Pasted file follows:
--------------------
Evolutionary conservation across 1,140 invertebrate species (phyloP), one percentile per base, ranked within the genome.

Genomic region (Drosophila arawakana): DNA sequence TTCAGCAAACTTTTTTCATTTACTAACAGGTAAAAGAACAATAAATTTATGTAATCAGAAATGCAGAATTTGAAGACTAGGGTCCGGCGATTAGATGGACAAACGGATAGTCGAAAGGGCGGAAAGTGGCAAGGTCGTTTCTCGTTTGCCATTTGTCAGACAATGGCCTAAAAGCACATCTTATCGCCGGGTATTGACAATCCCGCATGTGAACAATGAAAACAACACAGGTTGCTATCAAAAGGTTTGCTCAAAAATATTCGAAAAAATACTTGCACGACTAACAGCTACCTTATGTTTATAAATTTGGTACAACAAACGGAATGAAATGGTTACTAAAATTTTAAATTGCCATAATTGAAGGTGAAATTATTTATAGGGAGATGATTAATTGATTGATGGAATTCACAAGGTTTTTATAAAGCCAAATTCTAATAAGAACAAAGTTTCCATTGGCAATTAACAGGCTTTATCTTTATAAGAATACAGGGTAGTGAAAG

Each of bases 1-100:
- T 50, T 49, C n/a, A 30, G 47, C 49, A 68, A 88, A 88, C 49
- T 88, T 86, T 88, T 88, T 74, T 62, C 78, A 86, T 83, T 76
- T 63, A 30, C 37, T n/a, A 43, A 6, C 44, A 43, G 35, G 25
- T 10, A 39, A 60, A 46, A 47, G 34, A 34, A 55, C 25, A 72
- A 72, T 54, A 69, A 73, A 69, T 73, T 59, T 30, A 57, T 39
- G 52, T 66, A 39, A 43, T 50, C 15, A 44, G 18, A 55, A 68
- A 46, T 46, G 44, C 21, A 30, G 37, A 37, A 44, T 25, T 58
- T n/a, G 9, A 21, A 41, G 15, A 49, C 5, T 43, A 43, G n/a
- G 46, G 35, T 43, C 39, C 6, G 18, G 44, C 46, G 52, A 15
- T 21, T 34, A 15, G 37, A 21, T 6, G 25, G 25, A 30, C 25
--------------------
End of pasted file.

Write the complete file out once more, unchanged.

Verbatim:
Evolutionary conservation across 1,140 invertebrate species (phyloP), one percentile per base, ranked within the genome.

Genomic region (Drosophila arawakana): DNA sequence TTCAGCAAACTTTTTTCATTTACTAACAGGTAAAAGAACAATAAATTTATGTAATCAGAAATGCAGAATTTGAAGACTAGGGTCCGGCGATTAGATGGACAAACGGATAGTCGAAAGGGCGGAAAGTGGCAAGGTCGTTTCTCGTTTGCCATTTGTCAGACAATGGCCTAAAAGCACATCTTATCGCCGGGTATTGACAATCCCGCATGTGAACAATGAAAACAACACAGGTTGCTATCAAAAGGTTTGCTCAAAAATATTCGAAAAAATACTTGCACGACTAACAGCTACCTTATGTTTATAAATTTGGTACAACAAACGGAATGAAATGGTTACTAAAATTTTAAATTGCCATAATTGAAGGTGAAATTATTTATAGGGAGATGATTAATTGATTGATGGAATTCACAAGGTTTTTATAAAGCCAAATTCTAATAAGAACAAAGTTTCCATTGGCAATTAACAGGCTTTATCTTTATAAGAATACAGGGTAGTGAAAG

Each of bases 1-100:
- T 50, T 49, C n/a, A 30, G 47, C 49, A 68, A 88, A 88, C 49
- T 88, T 86, T 88, T 88, T 74, T 62, C 78, A 86, T 83, T 76
- T 63, A 30, C 37, T n/a, A 43, A 6, C 44, A 43, G 35, G 25
- T 10, A 39, A 60, A 46, A 47, G 34, A 34, A 55, C 25, A 72
- A 72, T 54, A 69, A 73, A 69, T 73, T 59, T 30, A 57, T 39
- G 52, T 66, A 39, A 43, T 50, C 15, A 44, G 18, A 55, A 68
- A 46, T 46, G 44, C 21, A 30, G 37, A 37, A 44, T 25, T 58
- T n/a, G 9, A 21, A 41, G 15, A 49, C 5, T 43, A 43, G n/a
- G 46, G 35, T 43, C 39, C 6, G 18, G 44, C 46, G 52, A 15
- T 21, T 34, A 15, G 37, A 21, T 6, G 25, G 25, A 30, C 25